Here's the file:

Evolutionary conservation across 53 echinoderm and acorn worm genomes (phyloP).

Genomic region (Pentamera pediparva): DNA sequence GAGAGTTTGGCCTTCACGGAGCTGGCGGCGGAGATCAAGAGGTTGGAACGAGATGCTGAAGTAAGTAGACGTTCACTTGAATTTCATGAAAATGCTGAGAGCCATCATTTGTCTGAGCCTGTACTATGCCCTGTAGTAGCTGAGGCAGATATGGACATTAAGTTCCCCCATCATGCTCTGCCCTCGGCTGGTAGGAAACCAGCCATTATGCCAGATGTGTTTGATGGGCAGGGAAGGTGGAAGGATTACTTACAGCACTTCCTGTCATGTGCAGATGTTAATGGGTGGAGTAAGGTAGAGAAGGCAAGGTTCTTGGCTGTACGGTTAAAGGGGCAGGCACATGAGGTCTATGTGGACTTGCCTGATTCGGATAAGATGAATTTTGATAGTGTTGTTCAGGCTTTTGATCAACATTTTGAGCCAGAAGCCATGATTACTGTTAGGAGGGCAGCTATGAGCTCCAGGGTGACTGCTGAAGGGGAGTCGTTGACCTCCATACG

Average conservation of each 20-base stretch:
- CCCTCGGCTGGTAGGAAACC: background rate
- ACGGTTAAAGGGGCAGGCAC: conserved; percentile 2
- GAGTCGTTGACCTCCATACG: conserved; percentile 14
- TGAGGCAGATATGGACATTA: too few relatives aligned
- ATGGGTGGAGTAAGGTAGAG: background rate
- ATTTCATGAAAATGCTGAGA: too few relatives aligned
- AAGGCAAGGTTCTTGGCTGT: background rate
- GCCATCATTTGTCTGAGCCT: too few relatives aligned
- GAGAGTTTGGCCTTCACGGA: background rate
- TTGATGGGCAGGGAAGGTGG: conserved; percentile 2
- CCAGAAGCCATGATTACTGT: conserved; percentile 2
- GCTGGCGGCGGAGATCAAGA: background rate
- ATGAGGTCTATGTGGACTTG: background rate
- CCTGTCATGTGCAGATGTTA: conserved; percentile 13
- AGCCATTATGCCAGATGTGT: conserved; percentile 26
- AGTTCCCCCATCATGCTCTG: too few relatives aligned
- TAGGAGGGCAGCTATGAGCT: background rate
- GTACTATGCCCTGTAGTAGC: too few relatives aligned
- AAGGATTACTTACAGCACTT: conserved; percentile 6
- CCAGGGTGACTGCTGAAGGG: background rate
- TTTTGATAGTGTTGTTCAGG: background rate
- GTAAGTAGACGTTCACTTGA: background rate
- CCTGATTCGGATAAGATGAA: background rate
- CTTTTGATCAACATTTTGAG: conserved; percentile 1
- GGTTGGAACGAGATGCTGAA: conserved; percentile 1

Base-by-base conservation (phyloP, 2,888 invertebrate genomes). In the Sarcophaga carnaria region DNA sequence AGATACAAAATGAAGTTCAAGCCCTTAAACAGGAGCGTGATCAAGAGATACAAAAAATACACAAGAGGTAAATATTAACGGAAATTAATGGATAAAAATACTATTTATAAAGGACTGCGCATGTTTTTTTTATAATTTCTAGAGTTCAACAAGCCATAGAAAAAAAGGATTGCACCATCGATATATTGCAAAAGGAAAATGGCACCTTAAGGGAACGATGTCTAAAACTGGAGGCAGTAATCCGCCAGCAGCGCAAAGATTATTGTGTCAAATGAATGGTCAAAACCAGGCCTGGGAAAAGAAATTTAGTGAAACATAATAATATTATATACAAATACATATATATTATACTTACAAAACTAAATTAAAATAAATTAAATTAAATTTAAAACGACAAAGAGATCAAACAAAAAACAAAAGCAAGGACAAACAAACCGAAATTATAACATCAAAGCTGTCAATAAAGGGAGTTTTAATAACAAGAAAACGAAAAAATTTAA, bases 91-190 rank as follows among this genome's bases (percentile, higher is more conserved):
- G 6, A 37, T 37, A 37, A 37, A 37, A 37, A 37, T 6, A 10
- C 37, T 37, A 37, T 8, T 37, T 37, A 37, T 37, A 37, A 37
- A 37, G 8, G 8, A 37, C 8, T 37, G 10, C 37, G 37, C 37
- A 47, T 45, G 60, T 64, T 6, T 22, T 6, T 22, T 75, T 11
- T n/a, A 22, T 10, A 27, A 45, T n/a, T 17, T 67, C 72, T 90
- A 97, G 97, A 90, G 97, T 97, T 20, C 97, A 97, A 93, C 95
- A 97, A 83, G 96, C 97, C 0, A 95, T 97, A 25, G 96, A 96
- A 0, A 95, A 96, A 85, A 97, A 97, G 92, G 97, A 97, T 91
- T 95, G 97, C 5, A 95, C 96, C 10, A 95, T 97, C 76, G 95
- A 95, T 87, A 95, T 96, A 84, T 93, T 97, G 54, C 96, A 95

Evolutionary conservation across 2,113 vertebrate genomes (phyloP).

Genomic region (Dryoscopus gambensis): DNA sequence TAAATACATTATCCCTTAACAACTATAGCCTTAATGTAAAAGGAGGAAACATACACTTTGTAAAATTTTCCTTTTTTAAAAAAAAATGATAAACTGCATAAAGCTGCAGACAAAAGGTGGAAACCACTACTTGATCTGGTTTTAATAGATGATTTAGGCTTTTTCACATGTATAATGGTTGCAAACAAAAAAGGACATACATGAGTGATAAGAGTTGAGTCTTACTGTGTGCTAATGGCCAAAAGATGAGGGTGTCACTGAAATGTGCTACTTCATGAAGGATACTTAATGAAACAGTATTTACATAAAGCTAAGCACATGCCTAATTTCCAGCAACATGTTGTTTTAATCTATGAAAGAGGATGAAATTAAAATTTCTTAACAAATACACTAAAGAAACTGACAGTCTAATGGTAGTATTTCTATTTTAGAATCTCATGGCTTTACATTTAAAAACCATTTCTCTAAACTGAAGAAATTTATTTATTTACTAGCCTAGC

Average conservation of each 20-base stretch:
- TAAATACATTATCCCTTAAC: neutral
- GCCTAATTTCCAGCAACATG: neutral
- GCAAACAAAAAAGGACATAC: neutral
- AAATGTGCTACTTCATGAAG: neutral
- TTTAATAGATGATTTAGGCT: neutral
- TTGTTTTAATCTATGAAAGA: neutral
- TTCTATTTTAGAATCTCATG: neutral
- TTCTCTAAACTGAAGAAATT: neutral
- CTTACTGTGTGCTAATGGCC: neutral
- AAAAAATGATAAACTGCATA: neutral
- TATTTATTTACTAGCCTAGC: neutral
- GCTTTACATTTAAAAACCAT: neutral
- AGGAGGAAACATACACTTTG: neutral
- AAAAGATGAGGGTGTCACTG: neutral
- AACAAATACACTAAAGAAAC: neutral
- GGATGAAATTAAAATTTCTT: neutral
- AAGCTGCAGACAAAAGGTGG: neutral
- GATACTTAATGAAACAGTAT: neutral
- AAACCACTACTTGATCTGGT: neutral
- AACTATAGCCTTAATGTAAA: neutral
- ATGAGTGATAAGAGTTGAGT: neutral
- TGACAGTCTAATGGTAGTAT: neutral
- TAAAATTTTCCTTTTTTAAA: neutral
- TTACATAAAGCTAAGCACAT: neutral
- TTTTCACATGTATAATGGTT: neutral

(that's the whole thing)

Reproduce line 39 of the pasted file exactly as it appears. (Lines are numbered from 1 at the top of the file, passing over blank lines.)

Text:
- A 95, T 87, A 95, T 96, A 84, T 93, T 97, G 54, C 96, A 95